AL West

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Kenedy Corona makes a running catch in foul territory this spring. (Jim Rassol / USA Today)

Houston Astros — Kenedy Corona, OF

Age: 23
Bats: R Throws: R
Height: 5-10 Weight: 184

Corona played at High A and Double A last year, slashing .251/.331/.458 with 21 doubles, 22 home runs, 65 RBIs and 32 stolen bases in 42 attempts. He also played in the Arizona Fall League and held his own in a handful of games. His power and defense are both above average, but is he a good enough hitter to succeed in the big leagues? If he makes the right adjustments in the first part of the year, he might make it to the majors at some point this season.

Dana Brown, GM: “Corona is very intriguing. It’s most likely plus defense with a plus arm and good bat-to-ball (skills) and power upside because there is natural strength.  He was added to the 40-man this offseason and might burst on the scene by the beginning of summer.”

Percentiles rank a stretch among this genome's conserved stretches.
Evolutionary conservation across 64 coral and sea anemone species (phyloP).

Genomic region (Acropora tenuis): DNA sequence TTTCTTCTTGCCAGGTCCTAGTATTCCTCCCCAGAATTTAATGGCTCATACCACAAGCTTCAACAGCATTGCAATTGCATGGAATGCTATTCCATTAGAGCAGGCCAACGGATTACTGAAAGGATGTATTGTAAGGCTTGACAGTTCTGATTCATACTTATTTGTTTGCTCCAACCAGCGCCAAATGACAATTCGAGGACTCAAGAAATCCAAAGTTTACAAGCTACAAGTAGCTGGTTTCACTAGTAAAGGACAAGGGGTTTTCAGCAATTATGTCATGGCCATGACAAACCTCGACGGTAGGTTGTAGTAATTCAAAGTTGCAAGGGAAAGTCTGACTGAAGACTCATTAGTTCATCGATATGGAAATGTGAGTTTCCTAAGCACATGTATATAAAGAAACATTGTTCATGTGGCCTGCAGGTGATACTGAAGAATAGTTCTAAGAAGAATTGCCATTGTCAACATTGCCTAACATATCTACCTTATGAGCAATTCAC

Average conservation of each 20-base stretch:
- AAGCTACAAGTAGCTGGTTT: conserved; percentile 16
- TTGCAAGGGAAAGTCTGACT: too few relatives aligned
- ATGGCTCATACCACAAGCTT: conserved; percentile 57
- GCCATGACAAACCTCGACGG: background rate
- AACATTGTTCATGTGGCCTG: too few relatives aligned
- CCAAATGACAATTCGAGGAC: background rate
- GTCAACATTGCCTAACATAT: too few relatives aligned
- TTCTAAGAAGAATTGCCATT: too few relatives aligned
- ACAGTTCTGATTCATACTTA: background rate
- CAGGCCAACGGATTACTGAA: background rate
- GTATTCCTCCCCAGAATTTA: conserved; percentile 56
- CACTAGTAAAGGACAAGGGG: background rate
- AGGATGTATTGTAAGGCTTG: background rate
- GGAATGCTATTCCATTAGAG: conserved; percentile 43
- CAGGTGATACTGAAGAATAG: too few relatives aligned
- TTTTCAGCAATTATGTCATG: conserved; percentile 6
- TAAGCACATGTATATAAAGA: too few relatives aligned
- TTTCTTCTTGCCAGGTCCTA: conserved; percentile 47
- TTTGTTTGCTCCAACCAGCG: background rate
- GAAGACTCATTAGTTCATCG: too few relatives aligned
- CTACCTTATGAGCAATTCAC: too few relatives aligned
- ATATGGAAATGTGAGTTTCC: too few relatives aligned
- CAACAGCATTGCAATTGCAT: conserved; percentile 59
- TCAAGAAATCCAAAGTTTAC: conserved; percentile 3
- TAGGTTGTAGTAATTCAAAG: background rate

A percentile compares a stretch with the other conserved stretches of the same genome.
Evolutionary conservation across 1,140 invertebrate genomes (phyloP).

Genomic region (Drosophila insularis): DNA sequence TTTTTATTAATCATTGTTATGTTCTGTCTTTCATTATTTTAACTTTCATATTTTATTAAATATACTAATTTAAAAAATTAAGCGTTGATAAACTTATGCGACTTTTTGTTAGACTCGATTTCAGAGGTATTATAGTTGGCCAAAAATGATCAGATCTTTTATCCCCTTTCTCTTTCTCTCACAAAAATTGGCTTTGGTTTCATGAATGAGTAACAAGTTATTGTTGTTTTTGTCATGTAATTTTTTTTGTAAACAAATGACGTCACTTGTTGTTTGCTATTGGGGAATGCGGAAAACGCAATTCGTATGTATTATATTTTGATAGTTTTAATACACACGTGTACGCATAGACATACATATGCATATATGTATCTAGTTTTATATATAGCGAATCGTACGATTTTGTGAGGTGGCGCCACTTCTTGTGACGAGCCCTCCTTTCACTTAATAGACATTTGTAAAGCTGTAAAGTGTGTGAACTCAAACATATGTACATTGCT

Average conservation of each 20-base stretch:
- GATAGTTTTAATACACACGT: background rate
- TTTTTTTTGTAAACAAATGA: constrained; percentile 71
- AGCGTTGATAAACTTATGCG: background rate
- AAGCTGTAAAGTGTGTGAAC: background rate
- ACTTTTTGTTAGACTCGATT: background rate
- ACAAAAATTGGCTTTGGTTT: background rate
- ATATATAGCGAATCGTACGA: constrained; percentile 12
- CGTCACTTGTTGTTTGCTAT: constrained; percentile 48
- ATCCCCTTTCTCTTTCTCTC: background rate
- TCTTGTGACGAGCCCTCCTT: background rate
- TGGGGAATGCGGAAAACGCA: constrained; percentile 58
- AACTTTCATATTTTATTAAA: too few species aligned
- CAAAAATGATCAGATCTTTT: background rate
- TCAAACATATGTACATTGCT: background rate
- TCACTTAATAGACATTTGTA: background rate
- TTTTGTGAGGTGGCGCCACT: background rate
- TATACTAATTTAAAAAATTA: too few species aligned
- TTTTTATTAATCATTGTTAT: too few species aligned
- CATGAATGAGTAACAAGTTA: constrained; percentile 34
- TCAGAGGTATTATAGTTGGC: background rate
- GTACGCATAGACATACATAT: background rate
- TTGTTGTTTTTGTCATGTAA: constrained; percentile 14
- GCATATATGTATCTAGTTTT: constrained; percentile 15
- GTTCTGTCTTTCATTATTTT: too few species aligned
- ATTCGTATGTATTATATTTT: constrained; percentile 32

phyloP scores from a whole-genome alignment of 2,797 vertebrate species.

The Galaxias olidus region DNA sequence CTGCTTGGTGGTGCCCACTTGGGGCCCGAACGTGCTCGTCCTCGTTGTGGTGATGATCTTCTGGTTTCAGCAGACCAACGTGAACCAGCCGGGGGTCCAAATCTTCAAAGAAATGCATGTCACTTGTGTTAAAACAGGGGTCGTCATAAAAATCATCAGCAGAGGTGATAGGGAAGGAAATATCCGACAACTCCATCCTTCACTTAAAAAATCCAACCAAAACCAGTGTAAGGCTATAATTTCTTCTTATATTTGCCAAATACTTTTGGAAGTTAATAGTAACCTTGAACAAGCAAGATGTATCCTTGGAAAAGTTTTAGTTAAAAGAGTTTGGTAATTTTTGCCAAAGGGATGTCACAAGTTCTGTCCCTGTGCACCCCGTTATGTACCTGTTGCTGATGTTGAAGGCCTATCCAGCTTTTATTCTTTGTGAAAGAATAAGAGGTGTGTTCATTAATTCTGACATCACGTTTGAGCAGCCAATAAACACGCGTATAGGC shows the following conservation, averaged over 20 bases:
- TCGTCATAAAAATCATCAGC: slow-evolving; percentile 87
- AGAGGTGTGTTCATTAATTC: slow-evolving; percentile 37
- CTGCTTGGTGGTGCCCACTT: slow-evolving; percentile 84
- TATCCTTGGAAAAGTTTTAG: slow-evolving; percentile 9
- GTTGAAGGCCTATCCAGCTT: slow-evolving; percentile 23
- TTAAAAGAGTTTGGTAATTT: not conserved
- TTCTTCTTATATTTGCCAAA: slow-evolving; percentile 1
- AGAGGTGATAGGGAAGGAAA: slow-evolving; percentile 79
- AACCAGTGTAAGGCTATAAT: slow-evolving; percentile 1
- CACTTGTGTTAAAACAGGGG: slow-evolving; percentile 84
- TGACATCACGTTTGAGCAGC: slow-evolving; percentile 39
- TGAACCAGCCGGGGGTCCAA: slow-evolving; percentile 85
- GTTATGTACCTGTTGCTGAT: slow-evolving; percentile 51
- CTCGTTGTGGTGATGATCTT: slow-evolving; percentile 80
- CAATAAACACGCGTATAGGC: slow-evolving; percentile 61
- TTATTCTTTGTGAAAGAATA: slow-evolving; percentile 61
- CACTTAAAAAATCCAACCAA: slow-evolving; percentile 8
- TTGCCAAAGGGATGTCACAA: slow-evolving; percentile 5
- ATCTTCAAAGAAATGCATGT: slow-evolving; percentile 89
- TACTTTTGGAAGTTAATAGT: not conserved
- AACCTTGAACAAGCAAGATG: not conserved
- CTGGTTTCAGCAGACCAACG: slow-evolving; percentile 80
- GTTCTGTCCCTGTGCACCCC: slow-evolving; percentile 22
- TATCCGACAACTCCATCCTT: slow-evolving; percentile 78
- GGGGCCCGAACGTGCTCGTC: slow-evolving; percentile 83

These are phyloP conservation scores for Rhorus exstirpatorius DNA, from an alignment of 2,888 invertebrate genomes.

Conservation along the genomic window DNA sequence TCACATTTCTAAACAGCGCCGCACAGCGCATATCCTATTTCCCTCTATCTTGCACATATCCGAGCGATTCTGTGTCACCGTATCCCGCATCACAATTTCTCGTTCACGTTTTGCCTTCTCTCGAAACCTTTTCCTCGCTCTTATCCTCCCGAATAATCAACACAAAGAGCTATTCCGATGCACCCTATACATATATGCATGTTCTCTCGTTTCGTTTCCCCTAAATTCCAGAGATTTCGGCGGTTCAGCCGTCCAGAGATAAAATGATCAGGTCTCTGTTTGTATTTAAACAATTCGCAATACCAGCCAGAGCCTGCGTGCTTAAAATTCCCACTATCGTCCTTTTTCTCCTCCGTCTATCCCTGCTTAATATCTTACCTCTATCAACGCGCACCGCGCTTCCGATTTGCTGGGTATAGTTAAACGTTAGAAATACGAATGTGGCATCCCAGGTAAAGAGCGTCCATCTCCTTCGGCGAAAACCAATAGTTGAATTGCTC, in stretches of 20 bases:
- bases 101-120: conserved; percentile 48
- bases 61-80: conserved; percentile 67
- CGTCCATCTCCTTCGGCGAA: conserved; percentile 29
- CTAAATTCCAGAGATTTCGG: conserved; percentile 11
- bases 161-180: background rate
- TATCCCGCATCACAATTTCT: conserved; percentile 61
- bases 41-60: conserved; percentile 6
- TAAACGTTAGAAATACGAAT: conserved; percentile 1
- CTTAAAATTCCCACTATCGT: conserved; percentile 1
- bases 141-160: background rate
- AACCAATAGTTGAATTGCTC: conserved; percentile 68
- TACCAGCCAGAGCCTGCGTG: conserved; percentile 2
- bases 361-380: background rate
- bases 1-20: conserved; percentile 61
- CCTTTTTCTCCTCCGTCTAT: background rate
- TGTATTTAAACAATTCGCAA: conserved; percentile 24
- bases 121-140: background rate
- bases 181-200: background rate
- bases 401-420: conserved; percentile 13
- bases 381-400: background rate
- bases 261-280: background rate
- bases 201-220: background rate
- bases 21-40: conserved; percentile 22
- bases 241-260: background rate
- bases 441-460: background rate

Los Angeles Angels — Jordyn Adams, OF

Age: 24
Bats: R Throws: R
Height: 6-2 Weight: 181

A first-round pick in 2018, Adams has been slow to develop. However, last year at Triple A, it looked like he was starting to put it together as he slashed .268/.352/.465 with 25 doubles, six triples, 15 home runs, 67 RBIs and 44 steals in 49 attempts. The Angels brought him up at the end of the year but he didn’t sing like Beyonce; instead he went 5-for-39. However, this spring has been a different tune, like her No. 1 country hit, and he’s turning heads. He’s always had speed and is a tremendous athlete. He just needs to hit enough. Given Adams’ tools, the Angels shouldn’t give up on him prematurely.